by Penny Lin, Associate at Amoo, and Saurabh Saxena, Senior Associate (edited by Godman Usman, Analyst)
Venture Capital and Private Equity investments (excluding buyouts) in the UK clean energy sector totalled $623 million in 2011, a 3% increase on the $605 million recorded in 2010. Despite this modest increase, the number of deals completed actually fell 28% year-on-year to 60. This trend continued in the beginning of 2012 – 12 deals totalling $229 million were executed in Q1:2012, compared with a quarterly average of 15 completed deals totalling $155 million recorded in 2011. (Source: http://www.cleanenergypipeline.com/download/UnitedKingdomGreenInvestmentGuide2012.pdf ). This not only reflects the maturing of the sector, but also a shift in investor appetite away from early-stage, unproven technology companies to less risky late-stage businesses. Read on.
Many ‘inventors’ are focussed exclusively on the technology (whether it’s a new kind of wind turbine, or an app to help car sharing). Investors expect in-depth knowledge of competitors’ products and pricing strategies, in addition to the economics and policy drivers affecting the business. For example, with reference to renewable energy, government subsidies are under pressure from strained public finances, consequently, investors are particularly wary of businesses reliant on feed-in tariffs and or other incentives. Venture Capital firms that funded the first group of European clean energy technology companies are either withdrawing from the sector entirely or moving up the value chain to support less risky, later stage technology companies.
Of course, public policy goals still exist, so businesses benefiting from positive regulation or rising polluter taxes are in favour. Best of all are business models that offer customers cost savings and hence economic returns without subsidy.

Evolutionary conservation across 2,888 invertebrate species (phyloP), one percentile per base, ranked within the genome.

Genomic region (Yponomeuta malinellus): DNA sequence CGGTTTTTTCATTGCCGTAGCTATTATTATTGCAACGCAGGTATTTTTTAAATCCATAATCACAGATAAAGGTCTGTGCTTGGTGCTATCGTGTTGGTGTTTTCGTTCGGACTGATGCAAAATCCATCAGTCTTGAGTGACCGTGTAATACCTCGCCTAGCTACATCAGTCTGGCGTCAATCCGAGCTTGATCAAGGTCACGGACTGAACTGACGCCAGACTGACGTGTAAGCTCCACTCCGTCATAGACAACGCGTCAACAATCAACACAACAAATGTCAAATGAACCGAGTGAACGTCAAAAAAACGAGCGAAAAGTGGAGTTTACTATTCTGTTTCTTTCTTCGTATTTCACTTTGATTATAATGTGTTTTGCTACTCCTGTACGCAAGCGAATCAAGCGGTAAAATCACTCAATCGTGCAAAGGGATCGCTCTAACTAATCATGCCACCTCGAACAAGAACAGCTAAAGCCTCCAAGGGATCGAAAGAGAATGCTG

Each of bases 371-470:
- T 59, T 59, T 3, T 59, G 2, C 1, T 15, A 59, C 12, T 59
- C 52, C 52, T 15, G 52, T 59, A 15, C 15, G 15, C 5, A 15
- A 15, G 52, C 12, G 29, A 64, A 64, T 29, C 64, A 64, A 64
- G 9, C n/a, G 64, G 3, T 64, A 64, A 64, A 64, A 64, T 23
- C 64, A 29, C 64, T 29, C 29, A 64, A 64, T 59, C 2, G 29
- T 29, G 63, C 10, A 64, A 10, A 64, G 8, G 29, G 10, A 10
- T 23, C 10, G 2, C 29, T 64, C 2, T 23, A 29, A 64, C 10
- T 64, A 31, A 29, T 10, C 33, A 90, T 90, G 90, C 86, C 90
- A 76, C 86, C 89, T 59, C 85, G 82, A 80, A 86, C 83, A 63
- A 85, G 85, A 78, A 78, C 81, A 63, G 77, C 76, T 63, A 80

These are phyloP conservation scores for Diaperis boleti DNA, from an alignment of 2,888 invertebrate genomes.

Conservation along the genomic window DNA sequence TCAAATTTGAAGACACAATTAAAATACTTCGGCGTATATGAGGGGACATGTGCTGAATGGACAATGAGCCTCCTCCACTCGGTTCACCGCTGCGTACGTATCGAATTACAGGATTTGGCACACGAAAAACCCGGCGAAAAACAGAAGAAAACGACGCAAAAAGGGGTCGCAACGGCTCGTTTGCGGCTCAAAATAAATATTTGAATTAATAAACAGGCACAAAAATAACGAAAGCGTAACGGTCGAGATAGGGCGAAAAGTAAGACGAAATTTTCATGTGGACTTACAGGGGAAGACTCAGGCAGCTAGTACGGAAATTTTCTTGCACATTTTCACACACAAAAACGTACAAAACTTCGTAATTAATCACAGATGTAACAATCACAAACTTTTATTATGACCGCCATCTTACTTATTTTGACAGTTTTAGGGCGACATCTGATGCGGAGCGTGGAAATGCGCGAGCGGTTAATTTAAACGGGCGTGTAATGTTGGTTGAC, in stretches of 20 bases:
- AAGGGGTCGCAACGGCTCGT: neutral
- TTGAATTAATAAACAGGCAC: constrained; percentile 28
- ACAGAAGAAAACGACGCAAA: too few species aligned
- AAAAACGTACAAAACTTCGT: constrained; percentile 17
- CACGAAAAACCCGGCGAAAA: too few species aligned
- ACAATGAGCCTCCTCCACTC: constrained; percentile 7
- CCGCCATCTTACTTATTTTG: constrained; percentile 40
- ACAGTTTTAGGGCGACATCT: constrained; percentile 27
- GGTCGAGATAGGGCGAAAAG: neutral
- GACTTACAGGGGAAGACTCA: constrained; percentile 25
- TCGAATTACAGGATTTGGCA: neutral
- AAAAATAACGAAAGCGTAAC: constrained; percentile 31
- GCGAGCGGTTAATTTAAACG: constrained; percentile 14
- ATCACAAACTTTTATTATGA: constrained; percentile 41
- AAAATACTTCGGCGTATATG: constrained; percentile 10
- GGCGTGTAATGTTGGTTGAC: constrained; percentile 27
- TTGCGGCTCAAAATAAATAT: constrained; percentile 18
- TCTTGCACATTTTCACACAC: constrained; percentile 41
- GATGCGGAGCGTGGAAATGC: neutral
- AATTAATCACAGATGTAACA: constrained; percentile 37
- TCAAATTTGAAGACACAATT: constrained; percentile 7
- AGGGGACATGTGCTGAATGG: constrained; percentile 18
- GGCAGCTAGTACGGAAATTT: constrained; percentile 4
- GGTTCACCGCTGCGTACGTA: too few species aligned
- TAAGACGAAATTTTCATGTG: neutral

Private Capital view
Within the private capital investment universe, family offices are poised to make the greatest impact on the clean energy financing landscape. A number of factors have aligned (listed below), making the clean energy sector highly attractive to private capital investors.
1) Withdrawal of conventional financing sources has created a funding vacuum –an opportunity to generate attractive returns for private capital investors with the right risk appetite.
2) Clean energy investments take longer to mature than conventional VC horizons, which matches the longer term investment horizons (> 5 years) of private capital investors.
3) Ability to extract synergies from professional investors focussed on the new technologies sector - which are strategically aligned with their investments in power projects, industrial and manufacturing companies within their existing portfolio.
4) Lastly, private capital investors are more likely to introduce ethical and sustainability considerations into their investment decision-making process than institutional investors.
Energy efficiency is set to be the greatest beneficiary of private capital investors’ growing interest in the clean energy sector. A survey conducted recently, revealed, that the majority of "private capital investor respondents" intend to allocate at least some of their available funds for this particular sub-sector over the next 18 months, marginally ahead of recycling & waste and solar technology companies.
With its limited capital requirement, energy efficiency is a particularly appropriate sub-sector for angel investors and high-net worth individuals. On the generation side, biomass and solar power projects are the most favoured sub-sectors according to 48% and 45% of surveyed family offices respectively. This is in stark contrast with institutional investors’ sector preferences. The interest in solar might seem surprising given the substantial tariff cuts, but even at reduced tariff rates some private capital investors with lower return requirements than investment funds still view a fixed term (often index linked) return on capital coupled with low maintenance requirements as attractive. For others, private capital investment in solar power projects may be focussed on emerging markets where subsidy mechanisms are only just being established, such as in Central and Eastern Europe.